“It’s as if Haiti had been hit on the head. Nobody moved after the assassination of the president,” describes Arnold Antonin ten days after the assassination of Jovenel Moïse. “This is the most dramatic crisis in the country’s history, even though Haiti has had several tragic moments.”
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A few months ago, before Moïse’s assassination, almost as if guessing what was to come, Antonin compared the magnitude of the crisis that the country was going through to the political instability of 1867 that ended with the shooting of President Sylvain Salnave.
Antonin was born in Port-au-Prince, almost 80 years ago and with another name. It was during the Duvalier family dictatorship (1971-1986) that he stopped calling himself Celesti Corbanese in order to make his films without being arrested. He holds a doctorate in economics from the University of Rome, but he turned to documentary filmmaking because he understood that, in a country where half the population is illiterate, the best way to communicate his ideas was with images rather than words.
For Antonin, Jovenel Moïse’s ambition to stay in power may be one of the reasons for his assassination. “He aspired to stay in power even though his mandate ended on February 7, but he didn’t have the strength to do so. So he found a way to control the population through armed gangs who had free reign to move around the country, make statements and parade through the streets without police intervention. From the power, there was a clear will to destroy the institutions and that ended up turning against them,” Antonin explains in an interview with elDiario.es.
Moïse’s murder cannot be understood without the growing influence of criminal gangs or, as they call it in Haiti, the ‘kidnapping industry’. A symptom of the extreme violence that even made headlines in the main European media after the kidnapping of seven religious, including two French, three months ago in Port-au-Prince.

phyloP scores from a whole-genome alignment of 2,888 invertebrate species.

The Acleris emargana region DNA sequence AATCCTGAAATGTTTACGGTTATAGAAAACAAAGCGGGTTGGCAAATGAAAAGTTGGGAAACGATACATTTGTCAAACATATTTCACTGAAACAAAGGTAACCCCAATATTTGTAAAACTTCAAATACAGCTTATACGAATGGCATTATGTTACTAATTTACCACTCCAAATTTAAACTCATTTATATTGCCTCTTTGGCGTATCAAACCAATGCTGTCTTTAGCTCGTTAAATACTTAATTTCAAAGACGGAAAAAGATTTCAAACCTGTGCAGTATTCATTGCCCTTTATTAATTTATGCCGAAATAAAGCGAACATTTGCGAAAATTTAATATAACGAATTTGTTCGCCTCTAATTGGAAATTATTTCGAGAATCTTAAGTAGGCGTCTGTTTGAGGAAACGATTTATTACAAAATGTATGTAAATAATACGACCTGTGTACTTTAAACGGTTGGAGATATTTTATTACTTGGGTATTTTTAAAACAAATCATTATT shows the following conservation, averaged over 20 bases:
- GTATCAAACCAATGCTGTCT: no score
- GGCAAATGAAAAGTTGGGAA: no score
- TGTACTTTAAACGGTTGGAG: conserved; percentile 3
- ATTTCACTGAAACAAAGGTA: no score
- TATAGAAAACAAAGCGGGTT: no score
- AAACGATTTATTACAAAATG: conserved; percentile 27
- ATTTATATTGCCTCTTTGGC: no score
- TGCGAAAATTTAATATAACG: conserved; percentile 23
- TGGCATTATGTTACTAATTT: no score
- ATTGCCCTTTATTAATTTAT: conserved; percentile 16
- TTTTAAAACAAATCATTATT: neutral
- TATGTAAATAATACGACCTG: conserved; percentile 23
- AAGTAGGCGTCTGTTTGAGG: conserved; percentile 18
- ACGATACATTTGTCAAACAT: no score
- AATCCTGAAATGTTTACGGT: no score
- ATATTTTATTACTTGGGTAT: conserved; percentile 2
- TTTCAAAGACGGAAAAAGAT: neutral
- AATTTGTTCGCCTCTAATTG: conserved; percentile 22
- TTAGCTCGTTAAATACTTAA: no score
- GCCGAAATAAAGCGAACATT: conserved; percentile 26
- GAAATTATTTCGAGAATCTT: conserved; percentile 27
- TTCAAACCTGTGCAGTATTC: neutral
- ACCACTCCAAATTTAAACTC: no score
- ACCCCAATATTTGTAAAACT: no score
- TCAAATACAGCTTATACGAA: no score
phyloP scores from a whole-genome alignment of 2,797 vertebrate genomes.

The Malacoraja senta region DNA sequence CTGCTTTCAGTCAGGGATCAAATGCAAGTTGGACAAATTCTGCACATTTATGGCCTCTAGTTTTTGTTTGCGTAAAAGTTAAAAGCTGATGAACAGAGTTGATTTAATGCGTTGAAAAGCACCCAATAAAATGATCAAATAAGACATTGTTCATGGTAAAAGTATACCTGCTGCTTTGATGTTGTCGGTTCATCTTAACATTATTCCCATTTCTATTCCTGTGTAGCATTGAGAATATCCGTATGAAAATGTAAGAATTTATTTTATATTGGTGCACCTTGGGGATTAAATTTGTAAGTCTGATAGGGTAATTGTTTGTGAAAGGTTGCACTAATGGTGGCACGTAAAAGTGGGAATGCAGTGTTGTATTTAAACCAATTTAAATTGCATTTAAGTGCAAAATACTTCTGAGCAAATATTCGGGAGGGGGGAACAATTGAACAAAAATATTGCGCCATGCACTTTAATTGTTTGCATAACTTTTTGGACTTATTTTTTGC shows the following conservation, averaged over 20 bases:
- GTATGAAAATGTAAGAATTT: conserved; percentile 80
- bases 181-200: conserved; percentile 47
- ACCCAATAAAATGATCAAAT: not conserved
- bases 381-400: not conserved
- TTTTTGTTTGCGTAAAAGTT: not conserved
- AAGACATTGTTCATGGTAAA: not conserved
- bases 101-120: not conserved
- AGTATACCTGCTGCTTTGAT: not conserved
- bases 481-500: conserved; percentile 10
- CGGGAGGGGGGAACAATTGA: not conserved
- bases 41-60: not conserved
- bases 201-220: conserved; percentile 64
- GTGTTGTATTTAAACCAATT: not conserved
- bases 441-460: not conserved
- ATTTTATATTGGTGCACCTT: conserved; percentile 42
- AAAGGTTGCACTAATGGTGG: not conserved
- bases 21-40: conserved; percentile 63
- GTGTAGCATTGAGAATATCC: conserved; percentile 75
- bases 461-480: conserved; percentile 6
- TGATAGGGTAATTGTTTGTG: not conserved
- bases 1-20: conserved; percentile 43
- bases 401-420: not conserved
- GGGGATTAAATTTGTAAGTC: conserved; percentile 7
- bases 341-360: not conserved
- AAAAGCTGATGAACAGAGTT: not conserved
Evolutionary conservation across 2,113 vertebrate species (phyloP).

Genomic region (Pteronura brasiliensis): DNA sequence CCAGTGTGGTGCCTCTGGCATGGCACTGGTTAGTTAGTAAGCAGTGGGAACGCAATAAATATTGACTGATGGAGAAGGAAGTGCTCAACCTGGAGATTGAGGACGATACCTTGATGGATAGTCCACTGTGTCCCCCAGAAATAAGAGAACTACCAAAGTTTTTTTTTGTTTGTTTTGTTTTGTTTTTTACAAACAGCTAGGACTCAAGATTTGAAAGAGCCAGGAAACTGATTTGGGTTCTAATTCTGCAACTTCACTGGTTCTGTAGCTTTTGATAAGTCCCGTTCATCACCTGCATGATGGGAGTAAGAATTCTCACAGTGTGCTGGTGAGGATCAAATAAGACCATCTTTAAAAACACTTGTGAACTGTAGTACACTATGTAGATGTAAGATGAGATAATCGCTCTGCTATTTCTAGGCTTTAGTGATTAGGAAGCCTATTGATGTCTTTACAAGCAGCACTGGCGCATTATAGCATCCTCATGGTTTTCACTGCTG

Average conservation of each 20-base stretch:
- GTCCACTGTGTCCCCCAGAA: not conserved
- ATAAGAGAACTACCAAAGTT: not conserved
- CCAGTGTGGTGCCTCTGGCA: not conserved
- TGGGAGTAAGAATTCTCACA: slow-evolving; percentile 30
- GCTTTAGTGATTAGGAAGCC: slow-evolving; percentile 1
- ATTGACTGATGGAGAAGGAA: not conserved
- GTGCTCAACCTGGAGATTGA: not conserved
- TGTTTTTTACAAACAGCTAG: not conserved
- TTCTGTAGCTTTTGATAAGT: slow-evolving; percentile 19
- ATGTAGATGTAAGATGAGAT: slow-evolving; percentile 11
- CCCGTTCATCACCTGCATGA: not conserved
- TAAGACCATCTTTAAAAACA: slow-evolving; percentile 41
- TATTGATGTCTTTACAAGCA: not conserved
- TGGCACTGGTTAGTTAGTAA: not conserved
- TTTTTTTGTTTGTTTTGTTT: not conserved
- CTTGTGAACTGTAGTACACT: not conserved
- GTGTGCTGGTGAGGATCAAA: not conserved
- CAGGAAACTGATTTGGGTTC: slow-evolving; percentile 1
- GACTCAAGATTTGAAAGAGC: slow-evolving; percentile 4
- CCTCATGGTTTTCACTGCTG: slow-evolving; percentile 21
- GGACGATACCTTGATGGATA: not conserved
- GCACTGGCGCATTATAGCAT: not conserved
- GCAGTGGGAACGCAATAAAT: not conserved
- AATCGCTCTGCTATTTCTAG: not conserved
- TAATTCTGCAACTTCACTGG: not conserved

The first part of the year, the number of kidnappings increased by 36 per cent, with 171 reports registered, compared to 110 in the last four months of 2020, according to data from the latest report of the United Nations Integrated Office in Haiti. Meanwhile, the number of intentional homicides increased by 17 per cent, with 525 cases reported from January to April, compared to 436 in the last four months of 2020.
In the midst of that situation, Moïse proposed moving forward with a new constitution through a referendum that, as Antolin explains, could only be read as a last-ditch attempt to remain in government. “What he was seeking was to recover a constitutional model from the 1930s where the president concentrates all the power. Our Constitution, with all the criticisms that can be made of it, is the country’s greatest democratic achievement since the fall of the Duvaliers. This created problems for Moïse with various actors in civil society, the churches, the unions, the opposition parties and even within his own political sphere. He was a president with many enemies,” he says.
Among them, Claude Joseph, the prime minister who took control of the government after the president’s assassination and who was in the spotlight as one of the possible beneficiaries of Moïse’s death. However, Joseph announced his resignation as chief executive on Monday and handed over power to Ariel Henry, who was appointed prime minister two days before the assassination.